As I watched the committees share their progress, their spirit was infectious. I headed back and I thought hard. I’d contributed to the history book and I felt I could do more. Although I wouldn’t be an effective contributor at this late stage I could help in other ways. As I reached out to my professional network to other old boys I was amazed by the enthusiasm with which they got back. Would they like to contribute their memories, reach out to other alumni? Yes, of course they would.

Today, Bishop’s has grown from one school campus in Pune, Camp to two new areas – Kalyani Nagar and Undri. However, they’re still constrained in their teaching methods. Having been around for a long time can be both a boon and a curse. Another entrepreneur Phil Libin Founder, CEO at Evernote shared his insight into the same paradox earlier this month – his dream is for his company to endure for a hundred years and to continue to innovate despite it’s age. The hope is that with this renewed connection back to the school and with the help of other parents, we might have a hand at influencing the course the school charts next.

As the celebrations shape up there’s a lot more that could be done. If you’ve attended St. Helena’s or St. Mary’s Pune, do get in touch. Our historian would love to get your views on the Bishopites you knew or met. If you’re an old boy and have photos, anecdotes or anything else you’d like to share – please get in touch as soon as you can. Your material will make it to a coffee table book that will cover the school through the ages. If you intend to travel to attend the celebrations in 2014, follow the school website for event dates and details.

The Unmatched Gender

Not so long ago, my wife let me know as to how upset she was that I was still differentiating between our Mothers. She’d asked me to call them both Mom and I’d always sneak off to find a way to make them more addressable in my head. “Could I call them ‘Mom’ and ‘Mum’?”, I came back. “How would I know who’s who when I want to tag a photo?” I said frustrated. With that I’d escaped to the insensitive man-cave of logic. The surprise is that there is indeed a subtle rationality to what she was asking of me. I’ve pondered over and presented my case here.

We’re brought up in a world that values big goals over little ones, performance over uniqueness, scale over nurture, efficiency over engaged. Essentially we’re creating tradeoffs, but for women tradeoffs are absolutely useless. Imagine believing that you’re giving up on time with your child for time at work, or that you’re giving up your home for someone else’s? How would life work if these were indeed rational choices? In fact, how would things work at all without the simple belief that everything changes and the necessary encouragement this belief gives in making the choice presently? It is not that men discriminate more than is necessary. But it is that women are presented with truly difficult choices and they seem to be getting better at making them work. There is that inescapable argument that we’re missing out on developing this certain quality.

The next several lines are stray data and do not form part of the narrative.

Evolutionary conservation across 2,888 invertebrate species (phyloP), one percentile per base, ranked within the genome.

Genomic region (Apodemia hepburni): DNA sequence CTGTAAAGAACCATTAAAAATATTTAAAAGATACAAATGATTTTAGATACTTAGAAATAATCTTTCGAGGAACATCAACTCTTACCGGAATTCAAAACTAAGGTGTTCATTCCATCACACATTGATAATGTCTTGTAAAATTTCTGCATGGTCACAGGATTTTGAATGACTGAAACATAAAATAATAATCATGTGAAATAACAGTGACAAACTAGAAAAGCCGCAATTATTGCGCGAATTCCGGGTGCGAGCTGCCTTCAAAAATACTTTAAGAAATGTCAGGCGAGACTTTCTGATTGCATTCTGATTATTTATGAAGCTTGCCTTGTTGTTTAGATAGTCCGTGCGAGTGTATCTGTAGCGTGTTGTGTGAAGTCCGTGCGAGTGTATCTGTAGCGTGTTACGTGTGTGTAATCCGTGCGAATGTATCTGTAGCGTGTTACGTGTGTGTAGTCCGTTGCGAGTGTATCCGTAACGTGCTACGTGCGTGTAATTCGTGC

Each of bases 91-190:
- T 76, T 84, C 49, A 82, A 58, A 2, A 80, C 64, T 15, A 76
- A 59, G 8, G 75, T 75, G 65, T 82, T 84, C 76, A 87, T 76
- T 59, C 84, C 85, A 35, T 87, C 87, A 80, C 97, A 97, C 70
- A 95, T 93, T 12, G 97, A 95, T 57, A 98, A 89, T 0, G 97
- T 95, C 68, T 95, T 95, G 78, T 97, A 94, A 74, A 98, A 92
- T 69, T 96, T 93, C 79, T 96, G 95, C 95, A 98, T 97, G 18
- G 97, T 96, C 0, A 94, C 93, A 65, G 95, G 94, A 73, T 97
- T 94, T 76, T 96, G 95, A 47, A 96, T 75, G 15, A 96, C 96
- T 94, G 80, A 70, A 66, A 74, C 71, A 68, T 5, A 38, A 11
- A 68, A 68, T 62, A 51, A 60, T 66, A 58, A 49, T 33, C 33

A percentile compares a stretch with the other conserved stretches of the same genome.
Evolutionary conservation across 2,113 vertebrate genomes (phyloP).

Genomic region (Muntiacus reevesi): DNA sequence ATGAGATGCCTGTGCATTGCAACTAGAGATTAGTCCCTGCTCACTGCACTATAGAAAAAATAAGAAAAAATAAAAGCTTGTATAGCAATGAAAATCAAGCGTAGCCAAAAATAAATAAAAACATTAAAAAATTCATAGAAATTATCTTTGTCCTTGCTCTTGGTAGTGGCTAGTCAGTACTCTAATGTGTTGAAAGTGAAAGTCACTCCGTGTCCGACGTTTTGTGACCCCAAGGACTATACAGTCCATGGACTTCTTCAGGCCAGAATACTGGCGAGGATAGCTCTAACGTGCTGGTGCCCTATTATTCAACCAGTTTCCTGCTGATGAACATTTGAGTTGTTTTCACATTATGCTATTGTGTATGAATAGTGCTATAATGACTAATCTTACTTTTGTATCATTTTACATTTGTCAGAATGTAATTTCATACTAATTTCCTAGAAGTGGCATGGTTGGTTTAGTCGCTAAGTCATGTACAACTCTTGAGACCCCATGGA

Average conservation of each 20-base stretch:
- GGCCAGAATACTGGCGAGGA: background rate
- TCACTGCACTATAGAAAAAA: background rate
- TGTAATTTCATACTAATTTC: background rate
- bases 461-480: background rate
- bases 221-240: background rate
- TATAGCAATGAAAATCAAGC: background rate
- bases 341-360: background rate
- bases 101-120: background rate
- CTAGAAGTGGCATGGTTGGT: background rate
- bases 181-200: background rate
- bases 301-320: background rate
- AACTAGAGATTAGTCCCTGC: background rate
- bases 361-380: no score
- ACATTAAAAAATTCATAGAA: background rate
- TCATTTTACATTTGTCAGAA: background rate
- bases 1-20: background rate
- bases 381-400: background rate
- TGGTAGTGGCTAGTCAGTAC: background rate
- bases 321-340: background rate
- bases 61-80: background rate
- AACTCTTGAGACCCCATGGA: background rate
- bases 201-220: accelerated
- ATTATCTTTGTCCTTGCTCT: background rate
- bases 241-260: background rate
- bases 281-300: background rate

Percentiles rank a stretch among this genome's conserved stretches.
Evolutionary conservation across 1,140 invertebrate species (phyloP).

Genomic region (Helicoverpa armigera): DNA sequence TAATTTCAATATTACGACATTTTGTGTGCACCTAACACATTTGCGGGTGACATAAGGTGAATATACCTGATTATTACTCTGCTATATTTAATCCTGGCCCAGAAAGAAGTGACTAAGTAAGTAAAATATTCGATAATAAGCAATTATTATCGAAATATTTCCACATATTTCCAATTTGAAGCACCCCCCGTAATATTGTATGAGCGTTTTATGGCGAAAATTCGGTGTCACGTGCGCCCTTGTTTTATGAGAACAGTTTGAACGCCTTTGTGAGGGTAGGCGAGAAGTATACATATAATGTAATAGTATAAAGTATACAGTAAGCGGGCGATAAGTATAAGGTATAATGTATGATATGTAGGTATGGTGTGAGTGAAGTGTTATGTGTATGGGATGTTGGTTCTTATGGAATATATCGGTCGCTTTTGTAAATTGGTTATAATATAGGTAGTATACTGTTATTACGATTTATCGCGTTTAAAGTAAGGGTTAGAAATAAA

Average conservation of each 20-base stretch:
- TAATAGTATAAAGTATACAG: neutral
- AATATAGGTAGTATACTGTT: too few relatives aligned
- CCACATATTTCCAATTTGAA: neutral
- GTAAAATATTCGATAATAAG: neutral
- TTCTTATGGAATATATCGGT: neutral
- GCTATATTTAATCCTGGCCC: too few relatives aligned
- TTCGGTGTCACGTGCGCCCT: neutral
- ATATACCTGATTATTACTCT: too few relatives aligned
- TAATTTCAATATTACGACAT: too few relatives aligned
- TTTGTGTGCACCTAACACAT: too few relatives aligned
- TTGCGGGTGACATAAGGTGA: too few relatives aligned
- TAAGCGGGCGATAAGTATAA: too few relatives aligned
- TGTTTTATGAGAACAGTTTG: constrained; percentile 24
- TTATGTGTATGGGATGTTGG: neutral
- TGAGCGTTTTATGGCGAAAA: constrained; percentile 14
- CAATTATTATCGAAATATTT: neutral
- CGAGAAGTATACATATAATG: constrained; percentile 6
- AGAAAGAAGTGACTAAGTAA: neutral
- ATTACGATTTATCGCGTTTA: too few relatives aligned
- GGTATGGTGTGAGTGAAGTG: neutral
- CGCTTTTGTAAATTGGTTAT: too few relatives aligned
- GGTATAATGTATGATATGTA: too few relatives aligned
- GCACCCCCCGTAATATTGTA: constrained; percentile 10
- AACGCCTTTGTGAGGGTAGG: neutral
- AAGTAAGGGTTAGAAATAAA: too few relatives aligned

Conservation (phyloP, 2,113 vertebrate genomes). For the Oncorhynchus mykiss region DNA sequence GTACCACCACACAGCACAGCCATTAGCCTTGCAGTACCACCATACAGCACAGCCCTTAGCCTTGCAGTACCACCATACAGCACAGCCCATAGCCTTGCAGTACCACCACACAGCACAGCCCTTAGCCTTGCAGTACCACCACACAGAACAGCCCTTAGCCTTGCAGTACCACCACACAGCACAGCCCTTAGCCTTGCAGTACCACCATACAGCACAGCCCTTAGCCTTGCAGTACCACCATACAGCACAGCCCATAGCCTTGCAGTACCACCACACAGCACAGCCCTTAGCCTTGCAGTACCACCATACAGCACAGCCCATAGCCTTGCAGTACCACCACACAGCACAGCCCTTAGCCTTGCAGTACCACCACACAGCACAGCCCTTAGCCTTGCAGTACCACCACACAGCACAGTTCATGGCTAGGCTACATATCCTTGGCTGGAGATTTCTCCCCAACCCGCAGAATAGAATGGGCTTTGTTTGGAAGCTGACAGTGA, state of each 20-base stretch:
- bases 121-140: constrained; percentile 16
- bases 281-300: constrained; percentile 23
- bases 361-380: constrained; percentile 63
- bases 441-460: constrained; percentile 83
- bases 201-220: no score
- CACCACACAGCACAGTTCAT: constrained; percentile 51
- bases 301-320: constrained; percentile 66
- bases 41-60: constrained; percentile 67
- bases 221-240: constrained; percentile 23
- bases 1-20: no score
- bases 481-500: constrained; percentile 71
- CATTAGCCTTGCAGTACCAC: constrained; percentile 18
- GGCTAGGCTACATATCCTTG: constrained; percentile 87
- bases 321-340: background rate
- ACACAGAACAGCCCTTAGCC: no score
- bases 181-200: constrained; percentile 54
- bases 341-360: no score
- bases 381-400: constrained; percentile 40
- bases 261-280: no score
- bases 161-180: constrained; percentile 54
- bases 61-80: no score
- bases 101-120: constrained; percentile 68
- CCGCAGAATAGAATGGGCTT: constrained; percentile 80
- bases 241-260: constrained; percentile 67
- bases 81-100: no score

I face difficult choices as I go along and I do need to get better at them. Just the other day someone I respect stated with a razor-like clarity that if one were to build and take a product to market, the founders better be 100% committed. This is how the product startup eco-system works and it’s fair if we think about the expectations of those invested. Anyhow what’s right isn’t the point. Let’s look at it another way. The act of choosing could’ve easily dissuaded Zuckerberg, Gates – should I leave Harvard to build Facebook, Microsoft? and the Google founders – finish PhD. or start a Search company? If these choices appear to be straightforward through their eyes, think of the many Gates’, Zuckerbergs, Brins and Pages who did not build a Google, Microsoft, or Facebook in favor of a Harvard, or a Stanford. Reality is that we won’t know a good thing until and unless we see it through.

Women make such choices work out all the time. They’re figuring out how to be themselves and yet be a part of a workforce dominated by men. They’re figuring out how to be good homemakers and yet play a meaningful role in the world outside their homes. They’re figuring out how to be a good Mother and yet grow their career. They’re figuring out how to be a good Daughter and yet found a new family. They’re applying what is universally acknowledged to be a key Business leadership trait*. They’re doing this at the level of an entire gender that accounts for half of everything on this planet. Indeed, what if they were running things?

Dedicated to the Women who’ve helped breath life into this post. Wish you a Happy Woman’s day.

*Opposable Mind: Winning Through Integrative Thinking.